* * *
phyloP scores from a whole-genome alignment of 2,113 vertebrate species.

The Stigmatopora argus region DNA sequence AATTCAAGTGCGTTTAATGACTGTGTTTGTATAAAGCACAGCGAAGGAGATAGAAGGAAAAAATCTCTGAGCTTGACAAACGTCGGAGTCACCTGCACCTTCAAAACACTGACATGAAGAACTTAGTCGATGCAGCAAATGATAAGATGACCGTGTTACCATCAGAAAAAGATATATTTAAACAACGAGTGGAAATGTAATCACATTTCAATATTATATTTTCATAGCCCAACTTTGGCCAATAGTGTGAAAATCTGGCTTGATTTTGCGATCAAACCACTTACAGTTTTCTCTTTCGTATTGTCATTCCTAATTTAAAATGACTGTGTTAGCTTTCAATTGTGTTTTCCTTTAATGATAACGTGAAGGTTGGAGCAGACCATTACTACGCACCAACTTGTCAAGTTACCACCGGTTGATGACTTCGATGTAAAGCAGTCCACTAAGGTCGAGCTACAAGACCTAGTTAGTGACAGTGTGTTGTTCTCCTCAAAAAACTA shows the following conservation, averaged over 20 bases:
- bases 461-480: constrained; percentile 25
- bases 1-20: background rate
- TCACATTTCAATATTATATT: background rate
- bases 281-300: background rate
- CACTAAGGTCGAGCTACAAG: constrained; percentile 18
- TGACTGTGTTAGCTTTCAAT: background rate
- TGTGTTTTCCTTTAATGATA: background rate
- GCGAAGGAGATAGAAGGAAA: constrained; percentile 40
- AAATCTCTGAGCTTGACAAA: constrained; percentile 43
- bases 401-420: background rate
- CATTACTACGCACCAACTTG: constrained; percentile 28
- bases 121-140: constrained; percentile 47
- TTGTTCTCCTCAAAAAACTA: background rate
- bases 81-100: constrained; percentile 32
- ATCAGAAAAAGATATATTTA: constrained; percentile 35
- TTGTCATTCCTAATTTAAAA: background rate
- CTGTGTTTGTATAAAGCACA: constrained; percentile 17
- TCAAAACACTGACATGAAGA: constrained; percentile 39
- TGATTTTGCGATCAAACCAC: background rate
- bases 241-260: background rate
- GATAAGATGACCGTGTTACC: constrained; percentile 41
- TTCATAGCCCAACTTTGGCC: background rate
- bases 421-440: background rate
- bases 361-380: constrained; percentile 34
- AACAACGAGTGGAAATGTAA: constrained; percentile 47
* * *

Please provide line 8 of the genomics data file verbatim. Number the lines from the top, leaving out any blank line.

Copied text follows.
- TGACTGTGTTAGCTTTCAAT: background rate